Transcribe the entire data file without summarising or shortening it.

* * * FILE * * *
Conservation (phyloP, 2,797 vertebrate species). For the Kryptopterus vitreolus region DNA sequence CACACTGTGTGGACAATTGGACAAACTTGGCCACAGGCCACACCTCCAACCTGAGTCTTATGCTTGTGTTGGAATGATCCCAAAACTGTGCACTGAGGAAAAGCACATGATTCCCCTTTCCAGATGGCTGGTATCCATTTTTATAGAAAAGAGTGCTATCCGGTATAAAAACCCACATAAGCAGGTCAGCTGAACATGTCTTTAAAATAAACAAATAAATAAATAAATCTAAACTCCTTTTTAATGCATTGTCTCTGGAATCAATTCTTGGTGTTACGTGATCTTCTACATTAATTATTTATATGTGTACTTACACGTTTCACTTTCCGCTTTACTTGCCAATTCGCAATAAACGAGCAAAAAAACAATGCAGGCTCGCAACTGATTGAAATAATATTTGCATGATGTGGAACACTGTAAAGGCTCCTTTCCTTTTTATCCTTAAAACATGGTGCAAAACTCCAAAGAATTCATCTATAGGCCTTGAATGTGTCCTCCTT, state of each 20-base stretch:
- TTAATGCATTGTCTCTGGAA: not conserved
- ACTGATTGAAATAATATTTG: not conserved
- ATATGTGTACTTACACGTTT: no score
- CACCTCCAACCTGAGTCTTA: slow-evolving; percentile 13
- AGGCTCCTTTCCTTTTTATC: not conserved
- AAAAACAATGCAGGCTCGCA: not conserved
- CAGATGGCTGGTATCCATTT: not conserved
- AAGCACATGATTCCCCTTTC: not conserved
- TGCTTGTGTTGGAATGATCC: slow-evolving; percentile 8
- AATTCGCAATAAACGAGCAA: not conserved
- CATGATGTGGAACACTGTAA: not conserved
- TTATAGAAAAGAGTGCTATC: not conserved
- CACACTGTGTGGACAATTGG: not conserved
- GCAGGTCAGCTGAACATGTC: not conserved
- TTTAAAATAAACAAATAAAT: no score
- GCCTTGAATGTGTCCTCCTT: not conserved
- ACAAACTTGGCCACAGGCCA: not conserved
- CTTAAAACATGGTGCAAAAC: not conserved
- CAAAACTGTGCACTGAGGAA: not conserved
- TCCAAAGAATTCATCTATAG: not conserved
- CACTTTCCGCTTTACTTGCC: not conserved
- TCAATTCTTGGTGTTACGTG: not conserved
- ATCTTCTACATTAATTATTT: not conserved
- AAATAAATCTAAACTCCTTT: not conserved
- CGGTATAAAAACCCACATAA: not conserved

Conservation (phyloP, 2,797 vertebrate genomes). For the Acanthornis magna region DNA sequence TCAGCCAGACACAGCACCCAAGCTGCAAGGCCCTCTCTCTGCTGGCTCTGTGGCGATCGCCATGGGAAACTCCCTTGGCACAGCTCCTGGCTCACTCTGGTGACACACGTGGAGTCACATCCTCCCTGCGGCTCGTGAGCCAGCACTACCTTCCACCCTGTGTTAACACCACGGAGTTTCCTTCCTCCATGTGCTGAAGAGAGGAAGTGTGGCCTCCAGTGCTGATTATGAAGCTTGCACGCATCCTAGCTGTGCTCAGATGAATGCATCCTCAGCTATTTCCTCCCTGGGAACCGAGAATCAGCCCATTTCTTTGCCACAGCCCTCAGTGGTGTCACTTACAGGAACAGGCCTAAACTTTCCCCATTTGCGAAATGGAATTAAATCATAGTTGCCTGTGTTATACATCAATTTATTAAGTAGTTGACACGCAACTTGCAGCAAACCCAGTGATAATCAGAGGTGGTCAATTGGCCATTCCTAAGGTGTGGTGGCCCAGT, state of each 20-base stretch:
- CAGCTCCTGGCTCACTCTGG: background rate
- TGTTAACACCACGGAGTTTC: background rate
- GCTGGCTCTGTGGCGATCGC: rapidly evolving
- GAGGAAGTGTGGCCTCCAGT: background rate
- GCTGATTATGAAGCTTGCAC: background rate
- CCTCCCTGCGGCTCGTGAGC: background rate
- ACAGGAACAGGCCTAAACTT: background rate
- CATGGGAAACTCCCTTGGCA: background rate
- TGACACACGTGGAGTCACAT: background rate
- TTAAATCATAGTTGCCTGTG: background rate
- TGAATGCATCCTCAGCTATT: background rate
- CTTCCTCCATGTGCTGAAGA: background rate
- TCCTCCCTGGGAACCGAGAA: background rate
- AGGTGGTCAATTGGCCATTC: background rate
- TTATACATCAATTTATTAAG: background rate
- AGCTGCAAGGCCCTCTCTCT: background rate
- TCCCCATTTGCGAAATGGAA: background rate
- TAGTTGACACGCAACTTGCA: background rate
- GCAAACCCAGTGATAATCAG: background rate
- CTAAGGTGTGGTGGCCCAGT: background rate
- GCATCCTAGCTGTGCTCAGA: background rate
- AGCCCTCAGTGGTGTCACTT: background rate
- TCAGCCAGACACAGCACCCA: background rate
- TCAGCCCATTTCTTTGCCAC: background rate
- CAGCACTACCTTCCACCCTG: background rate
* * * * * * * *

Conservation (phyloP, 2,797 vertebrate species). For the Kryptopterus vitreolus region DNA sequence CACACTGTGTGGACAATTGGACAAACTTGGCCACAGGCCACACCTCCAACCTGAGTCTTATGCTTGTGTTGGAATGATCCCAAAACTGTGCACTGAGGAAAAGCACATGATTCCCCTTTCCAGATGGCTGGTATCCATTTTTATAGAAAAGAGTGCTATCCGGTATAAAAACCCACATAAGCAGGTCAGCTGAACATGTCTTTAAAATAAACAAATAAATAAATAAATCTAAACTCCTTTTTAATGCATTGTCTCTGGAATCAATTCTTGGTGTTACGTGATCTTCTACATTAATTATTTATATGTGTACTTACACGTTTCACTTTCCGCTTTACTTGCCAATTCGCAATAAACGAGCAAAAAAACAATGCAGGCTCGCAACTGATTGAAATAATATTTGCATGATGTGGAACACTGTAAAGGCTCCTTTCCTTTTTATCCTTAAAACATGGTGCAAAACTCCAAAGAATTCATCTATAGGCCTTGAATGTGTCCTCCTT, state of each 20-base stretch:
- TTAATGCATTGTCTCTGGAA: not conserved
- ACTGATTGAAATAATATTTG: not conserved
- ATATGTGTACTTACACGTTT: no score
- CACCTCCAACCTGAGTCTTA: slow-evolving; percentile 13
- AGGCTCCTTTCCTTTTTATC: not conserved
- AAAAACAATGCAGGCTCGCA: not conserved
- CAGATGGCTGGTATCCATTT: not conserved
- AAGCACATGATTCCCCTTTC: not conserved
- TGCTTGTGTTGGAATGATCC: slow-evolving; percentile 8
- AATTCGCAATAAACGAGCAA: not conserved
- CATGATGTGGAACACTGTAA: not conserved
- TTATAGAAAAGAGTGCTATC: not conserved
- CACACTGTGTGGACAATTGG: not conserved
- GCAGGTCAGCTGAACATGTC: not conserved
- TTTAAAATAAACAAATAAAT: no score
- GCCTTGAATGTGTCCTCCTT: not conserved
- ACAAACTTGGCCACAGGCCA: not conserved
- CTTAAAACATGGTGCAAAAC: not conserved
- CAAAACTGTGCACTGAGGAA: not conserved
- TCCAAAGAATTCATCTATAG: not conserved
- CACTTTCCGCTTTACTTGCC: not conserved
- TCAATTCTTGGTGTTACGTG: not conserved
- ATCTTCTACATTAATTATTT: not conserved
- AAATAAATCTAAACTCCTTT: not conserved
- CGGTATAAAAACCCACATAA: not conserved

Conservation (phyloP, 2,797 vertebrate genomes). For the Acanthornis magna region DNA sequence TCAGCCAGACACAGCACCCAAGCTGCAAGGCCCTCTCTCTGCTGGCTCTGTGGCGATCGCCATGGGAAACTCCCTTGGCACAGCTCCTGGCTCACTCTGGTGACACACGTGGAGTCACATCCTCCCTGCGGCTCGTGAGCCAGCACTACCTTCCACCCTGTGTTAACACCACGGAGTTTCCTTCCTCCATGTGCTGAAGAGAGGAAGTGTGGCCTCCAGTGCTGATTATGAAGCTTGCACGCATCCTAGCTGTGCTCAGATGAATGCATCCTCAGCTATTTCCTCCCTGGGAACCGAGAATCAGCCCATTTCTTTGCCACAGCCCTCAGTGGTGTCACTTACAGGAACAGGCCTAAACTTTCCCCATTTGCGAAATGGAATTAAATCATAGTTGCCTGTGTTATACATCAATTTATTAAGTAGTTGACACGCAACTTGCAGCAAACCCAGTGATAATCAGAGGTGGTCAATTGGCCATTCCTAAGGTGTGGTGGCCCAGT, state of each 20-base stretch:
- CAGCTCCTGGCTCACTCTGG: background rate
- TGTTAACACCACGGAGTTTC: background rate
- GCTGGCTCTGTGGCGATCGC: rapidly evolving
- GAGGAAGTGTGGCCTCCAGT: background rate
- GCTGATTATGAAGCTTGCAC: background rate
- CCTCCCTGCGGCTCGTGAGC: background rate
- ACAGGAACAGGCCTAAACTT: background rate
- CATGGGAAACTCCCTTGGCA: background rate
- TGACACACGTGGAGTCACAT: background rate
- TTAAATCATAGTTGCCTGTG: background rate
- TGAATGCATCCTCAGCTATT: background rate
- CTTCCTCCATGTGCTGAAGA: background rate
- TCCTCCCTGGGAACCGAGAA: background rate
- AGGTGGTCAATTGGCCATTC: background rate
- TTATACATCAATTTATTAAG: background rate
- AGCTGCAAGGCCCTCTCTCT: background rate
- TCCCCATTTGCGAAATGGAA: background rate
- TAGTTGACACGCAACTTGCA: background rate
- GCAAACCCAGTGATAATCAG: background rate
- CTAAGGTGTGGTGGCCCAGT: background rate
- GCATCCTAGCTGTGCTCAGA: background rate
- AGCCCTCAGTGGTGTCACTT: background rate
- TCAGCCAGACACAGCACCCA: background rate
- TCAGCCCATTTCTTTGCCAC: background rate
- CAGCACTACCTTCCACCCTG: background rate